Futsal is an exciting, fast-paced small sided football game that originates from South America in the 1930s. It is widely played across the world, and is the small sided football format that is officially recognised by both UEFA and FIFA. The nature of the game places a large emphasis on technical skill and ability in situations of high pressure, and is subsequently an excellent breeding ground for football competencies that can be translated into the 11-a-side format of the game. Many of the top world class footballers played Futsal in their youth and credit it with supporting their footballing development. Players of the calibre of Pele, Zico, Ronaldinho, Kaka, Lionel Messi to name but a few of the South American legends all played and enjoyed Futsal. But Futsal has not just helped produce South American football stars, on the European stage Cristiano Ronaldo, Iniesta, Xavi, Fabregas amongst many others have played Futsal to develop their skills.
Futsal began in Uruguay and Brazil where the large crowded cities and a shortage of playing pitches forced a football mad populace to play small sided football and in 1936 the first rules emerged. Futsal was the name chosen by FIFA, which is simply a combination of the Spanish words for ‘hall’ (Sala) and ‘football’ (Futbol): hence ‘Futsal’. Futsal is a five-a-side game, normally played on a flat indoor pitch with hockey sized goals and a size 4 ball with a reduced bounce. It is played to touchlines and all players are free to enter the penalty area and play the ball over head-height. Games are 20 minutes per half, played to a stopping clock (similar to basketball) with time-outs permitted. There are a number of differences to our traditional version of small sided football, but the dominant elements are the absence of rebound boards and amendments in the laws that encourage and foster skilful, creative play above the physical contact that tends to be a feature of English five-a-side.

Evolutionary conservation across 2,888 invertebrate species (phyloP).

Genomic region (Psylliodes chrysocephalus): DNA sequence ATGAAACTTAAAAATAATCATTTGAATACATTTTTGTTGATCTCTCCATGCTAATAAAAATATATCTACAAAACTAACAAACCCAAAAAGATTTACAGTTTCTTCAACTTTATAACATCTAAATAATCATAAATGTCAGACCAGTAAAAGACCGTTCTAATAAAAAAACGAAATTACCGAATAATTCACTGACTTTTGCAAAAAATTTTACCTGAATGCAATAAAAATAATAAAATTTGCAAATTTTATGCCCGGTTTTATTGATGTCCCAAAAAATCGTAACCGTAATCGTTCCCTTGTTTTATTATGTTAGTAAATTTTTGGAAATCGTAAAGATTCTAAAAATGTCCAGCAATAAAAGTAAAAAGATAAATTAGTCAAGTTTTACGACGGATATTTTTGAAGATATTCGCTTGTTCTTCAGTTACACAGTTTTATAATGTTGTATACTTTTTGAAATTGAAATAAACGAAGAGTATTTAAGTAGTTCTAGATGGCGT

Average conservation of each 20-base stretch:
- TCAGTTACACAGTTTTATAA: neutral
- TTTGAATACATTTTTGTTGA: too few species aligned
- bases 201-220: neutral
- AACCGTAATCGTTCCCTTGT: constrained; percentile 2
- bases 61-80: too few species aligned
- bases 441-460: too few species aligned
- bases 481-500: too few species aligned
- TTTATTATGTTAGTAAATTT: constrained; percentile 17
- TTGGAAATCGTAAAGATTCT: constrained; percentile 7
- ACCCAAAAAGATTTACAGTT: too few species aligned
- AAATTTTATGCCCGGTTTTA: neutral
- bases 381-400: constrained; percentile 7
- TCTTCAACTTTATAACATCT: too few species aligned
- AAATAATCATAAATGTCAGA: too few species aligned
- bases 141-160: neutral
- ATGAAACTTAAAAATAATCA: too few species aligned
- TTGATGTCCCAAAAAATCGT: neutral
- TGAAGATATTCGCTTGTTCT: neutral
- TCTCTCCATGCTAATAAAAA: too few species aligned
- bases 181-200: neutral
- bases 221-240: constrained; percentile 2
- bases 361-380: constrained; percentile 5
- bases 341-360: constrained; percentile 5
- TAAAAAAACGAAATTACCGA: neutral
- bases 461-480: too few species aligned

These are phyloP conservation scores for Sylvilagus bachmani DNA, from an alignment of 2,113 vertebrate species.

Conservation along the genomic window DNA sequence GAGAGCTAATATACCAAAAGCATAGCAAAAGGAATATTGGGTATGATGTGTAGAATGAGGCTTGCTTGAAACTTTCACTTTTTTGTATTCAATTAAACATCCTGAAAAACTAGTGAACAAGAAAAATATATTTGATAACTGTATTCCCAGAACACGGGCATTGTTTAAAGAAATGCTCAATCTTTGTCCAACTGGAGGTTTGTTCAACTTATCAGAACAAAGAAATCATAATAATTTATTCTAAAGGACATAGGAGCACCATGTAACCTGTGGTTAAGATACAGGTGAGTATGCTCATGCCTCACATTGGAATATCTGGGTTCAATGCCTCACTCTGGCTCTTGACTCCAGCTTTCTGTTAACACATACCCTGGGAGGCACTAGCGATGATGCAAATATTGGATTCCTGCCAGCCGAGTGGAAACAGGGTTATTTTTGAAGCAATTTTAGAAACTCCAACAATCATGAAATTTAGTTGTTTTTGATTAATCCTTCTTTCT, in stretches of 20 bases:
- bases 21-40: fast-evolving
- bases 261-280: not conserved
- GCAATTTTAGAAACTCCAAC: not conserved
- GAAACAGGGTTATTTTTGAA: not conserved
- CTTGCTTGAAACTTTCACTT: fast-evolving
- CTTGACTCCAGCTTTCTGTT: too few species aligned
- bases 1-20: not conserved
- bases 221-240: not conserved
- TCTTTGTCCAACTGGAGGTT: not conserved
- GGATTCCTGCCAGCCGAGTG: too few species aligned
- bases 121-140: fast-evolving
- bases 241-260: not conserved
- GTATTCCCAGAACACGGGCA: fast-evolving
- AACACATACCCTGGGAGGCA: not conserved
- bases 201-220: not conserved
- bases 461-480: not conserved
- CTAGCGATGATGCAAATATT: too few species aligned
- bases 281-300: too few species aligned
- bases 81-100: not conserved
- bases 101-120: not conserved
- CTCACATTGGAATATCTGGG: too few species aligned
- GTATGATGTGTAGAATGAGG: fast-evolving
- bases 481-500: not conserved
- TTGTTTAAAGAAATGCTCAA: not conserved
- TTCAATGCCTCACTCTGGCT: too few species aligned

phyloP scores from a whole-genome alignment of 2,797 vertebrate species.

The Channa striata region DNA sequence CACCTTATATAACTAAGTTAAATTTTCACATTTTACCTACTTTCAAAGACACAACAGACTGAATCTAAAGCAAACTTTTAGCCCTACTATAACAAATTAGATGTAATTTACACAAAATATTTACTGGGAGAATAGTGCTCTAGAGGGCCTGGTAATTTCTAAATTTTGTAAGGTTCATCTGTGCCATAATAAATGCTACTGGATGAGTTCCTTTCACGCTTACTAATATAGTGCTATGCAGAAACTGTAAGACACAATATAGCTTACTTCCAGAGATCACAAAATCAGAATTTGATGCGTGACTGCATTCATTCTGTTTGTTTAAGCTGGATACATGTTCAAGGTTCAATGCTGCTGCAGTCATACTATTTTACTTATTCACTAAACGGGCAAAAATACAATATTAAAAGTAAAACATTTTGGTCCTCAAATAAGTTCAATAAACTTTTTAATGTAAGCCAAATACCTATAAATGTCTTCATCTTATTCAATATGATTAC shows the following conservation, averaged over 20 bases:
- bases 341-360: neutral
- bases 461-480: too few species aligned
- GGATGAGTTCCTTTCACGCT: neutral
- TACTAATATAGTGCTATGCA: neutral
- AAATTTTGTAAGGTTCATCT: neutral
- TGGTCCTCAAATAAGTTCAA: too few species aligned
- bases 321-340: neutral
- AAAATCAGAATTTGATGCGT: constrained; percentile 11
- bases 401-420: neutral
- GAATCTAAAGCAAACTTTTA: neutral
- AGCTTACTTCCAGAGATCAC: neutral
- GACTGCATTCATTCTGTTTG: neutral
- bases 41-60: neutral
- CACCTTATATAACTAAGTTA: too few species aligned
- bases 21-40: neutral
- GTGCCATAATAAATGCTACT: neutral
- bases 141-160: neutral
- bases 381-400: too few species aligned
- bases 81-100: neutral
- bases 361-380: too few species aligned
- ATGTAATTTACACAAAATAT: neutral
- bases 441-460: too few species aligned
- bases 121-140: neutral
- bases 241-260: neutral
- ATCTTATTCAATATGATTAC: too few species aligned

Futsal also supports young player development in other ways. The speed and fluidity of the game supports players in understanding and improving their skills in the transition (counter-attacking) phase. In Futsal, teams are often either defending a counter-attack or in the process of launching one after breaking down their opponents. This is recognised in modern football as a vital component for young players to understand and apply. This ebbing and flowing of the game also results in all players being required to feel comfortable in both a defending and attacking situation. Due to the limited space on a Futsal court, the game intrinsically encourages movement and rotation from players as well as a sense of innovation and creativity to unlock defences and to create some space for yourself or team-mates. In many ways it replicates what is required from attacking midfielders and forwards in the 11-a-side game when trying to break through opposition in and around the 18 yard box. The emphasis in Futsal is very much on skill and technique over physicality, and this is particularly reinforced by the 5 foul rule (committing 6 fouls results in a penalty). But Futsal is also fun for young players who get to touch the ball with greater frequency in a variety of different positions. The fact it is played indoors means that it is a perfect alternative in the winter months when outdoor matches are regularly cancelled due to inclement weather.